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SleeperService last won the day on August 27 2017

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About SleeperService

  • Birthday 08/19/1961

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    Getting Worse as I age

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  1. Thanks for the suggestion but the style I'm after as the kit isn't on that sheet. They must be out there somewhere.
  2. Going a little bit off-piste here but does anybody know where I can find those distinctive P markings in 1/48 please? Glad to hear that as my turret plonked on another hull build is OK. I feel a lot more 'included' now. I'd love to follow a 5-way build. A very beautiful aircraft but full of traps for the unwary/poorly informed.
  3. Well it's been fun but I've finally got the top surfaces of the booms all nice and smooth. After a period where grey primer seemed to have vanished I've had a note from Halfords that it's in stock. I tried photographing the thing without but no joy. Tomorrow will see a quick trip out. I'm a bit miffed to find that the much raved about True Details wheels are the full width of the wheel bay and rather wider than they should be. Ultracast do them but the cost of getting them from Canada terrifies me. I've got the sprue numbers and am getting a price for spare sprues so I have the option for the next build opportunity.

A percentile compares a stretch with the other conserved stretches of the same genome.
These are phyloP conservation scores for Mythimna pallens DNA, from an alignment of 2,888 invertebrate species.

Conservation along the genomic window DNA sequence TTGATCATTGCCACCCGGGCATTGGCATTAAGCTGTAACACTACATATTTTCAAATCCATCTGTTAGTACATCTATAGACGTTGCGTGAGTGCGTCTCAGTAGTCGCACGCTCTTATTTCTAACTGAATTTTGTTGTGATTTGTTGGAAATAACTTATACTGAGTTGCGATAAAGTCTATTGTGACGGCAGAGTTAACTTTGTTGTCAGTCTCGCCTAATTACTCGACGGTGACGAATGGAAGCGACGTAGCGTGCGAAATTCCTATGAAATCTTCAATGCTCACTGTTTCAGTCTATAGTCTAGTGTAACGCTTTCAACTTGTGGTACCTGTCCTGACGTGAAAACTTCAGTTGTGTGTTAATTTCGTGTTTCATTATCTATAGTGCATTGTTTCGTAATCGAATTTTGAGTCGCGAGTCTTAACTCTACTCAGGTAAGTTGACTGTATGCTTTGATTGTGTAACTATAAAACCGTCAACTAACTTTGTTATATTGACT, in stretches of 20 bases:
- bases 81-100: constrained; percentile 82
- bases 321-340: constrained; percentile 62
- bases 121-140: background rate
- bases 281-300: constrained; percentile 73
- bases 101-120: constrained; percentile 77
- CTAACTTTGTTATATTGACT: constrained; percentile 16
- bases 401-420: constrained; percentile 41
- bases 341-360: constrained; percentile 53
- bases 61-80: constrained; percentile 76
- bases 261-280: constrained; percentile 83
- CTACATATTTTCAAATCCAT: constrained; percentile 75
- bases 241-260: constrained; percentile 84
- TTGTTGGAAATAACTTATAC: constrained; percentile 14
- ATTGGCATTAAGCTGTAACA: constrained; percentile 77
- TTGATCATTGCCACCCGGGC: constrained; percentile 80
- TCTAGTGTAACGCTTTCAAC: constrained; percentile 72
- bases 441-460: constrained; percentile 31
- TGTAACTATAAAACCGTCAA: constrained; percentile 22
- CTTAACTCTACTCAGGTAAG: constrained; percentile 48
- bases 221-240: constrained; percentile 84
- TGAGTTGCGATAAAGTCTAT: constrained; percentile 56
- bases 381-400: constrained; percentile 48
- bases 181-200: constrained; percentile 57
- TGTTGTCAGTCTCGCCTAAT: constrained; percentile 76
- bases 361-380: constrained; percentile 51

4. To make a Blenheim IV from a I means replacing all of the fuselage forward of the wing root. The cockpit changed completely with the change of mark unless you're building a Bolingbroke which kept the Mk.I cockpit with the longer Mk.IV nose although that means other changes elsewhere. Hopefully the Blackbird Conversion appears soon.
  5. That's some progress and no mistake. I had keyhole for my right shoulder - loved the painkillers - may need more when I see the physio in a couple of weeks. You may find it difficult to concentrate at times, I've got stuff at different stages so always something for the mood I'm in. That 6-wheeler camo looks very good and rather different from the usual nice choice.